Selecting the Right Anchor
By Tom Burden, Last updated: 5/31/2019
What is the best type of anchor for my boat?
We get asked that question a lot, and the answer is often “more than one anchor, of different types.” The type of bottom—mud, grass, sand or rock—will dictate different choices of anchors, as will the size and windage of the boat, the wind conditions and the sea state.
Rocna Anchors stand out for their holding power, setting ability and ease of use.
Which style or category of anchor?
Choose between the two most common anchor styles, the fluke and the plow, or if you are boating in a small boat, on protected inland waters, the inland type.
The most popular type of anchor is the fluke anchor, also called the Lightweight or Danforth, which includes the West Marine Traditional and Performance2 anchors and is often the only anchor on many smaller boats. Light and easy to weigh, it stows flat and holds well in mud or sand. Its excellent holding power-to-weight ratio means you can use a lighter anchor compared to other types, but it doesn’t hold well in grassy or rocky surfaces. Its flukes and stock (the wide crossbar at the top) are more prone to foul on rocks or the anchor rode.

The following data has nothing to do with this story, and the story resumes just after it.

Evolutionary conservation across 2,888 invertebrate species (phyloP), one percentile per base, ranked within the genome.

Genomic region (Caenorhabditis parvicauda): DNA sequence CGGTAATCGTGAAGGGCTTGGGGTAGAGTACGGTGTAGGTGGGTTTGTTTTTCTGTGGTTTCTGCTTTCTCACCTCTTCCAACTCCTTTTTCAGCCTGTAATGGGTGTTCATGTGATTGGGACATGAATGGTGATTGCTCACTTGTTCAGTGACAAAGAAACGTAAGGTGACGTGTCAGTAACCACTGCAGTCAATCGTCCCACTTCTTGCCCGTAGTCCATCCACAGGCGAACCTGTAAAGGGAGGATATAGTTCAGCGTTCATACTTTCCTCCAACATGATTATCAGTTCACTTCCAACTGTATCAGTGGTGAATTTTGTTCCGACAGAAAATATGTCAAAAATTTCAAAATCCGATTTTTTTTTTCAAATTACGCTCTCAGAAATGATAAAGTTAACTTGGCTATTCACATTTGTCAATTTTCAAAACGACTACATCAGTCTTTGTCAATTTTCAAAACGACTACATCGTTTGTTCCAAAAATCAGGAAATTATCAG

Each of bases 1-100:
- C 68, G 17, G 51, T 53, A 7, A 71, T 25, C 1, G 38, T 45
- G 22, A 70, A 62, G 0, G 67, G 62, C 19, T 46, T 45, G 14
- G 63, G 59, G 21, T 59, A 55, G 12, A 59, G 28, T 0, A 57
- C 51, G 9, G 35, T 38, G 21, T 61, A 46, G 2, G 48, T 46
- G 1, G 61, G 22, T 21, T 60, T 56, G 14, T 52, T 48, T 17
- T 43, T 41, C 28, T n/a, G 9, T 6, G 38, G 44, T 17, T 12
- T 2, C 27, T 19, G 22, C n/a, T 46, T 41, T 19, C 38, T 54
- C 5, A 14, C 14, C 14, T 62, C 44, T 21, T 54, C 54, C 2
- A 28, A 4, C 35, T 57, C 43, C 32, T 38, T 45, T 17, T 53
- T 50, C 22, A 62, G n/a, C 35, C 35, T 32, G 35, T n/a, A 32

Plow and Scoop anchors—the “single point” style represented by the Manson Supreme, Rocna, CQR, Delta and Claw—have the best all-around holding ability in varying bottom conditions. They generally reset themselves easily if the wind or current changes direction. The newest “scoop” designs, like the Manson and Rocna anchors, include round “roll bars” that self-right the anchor, automatically turning it right side up.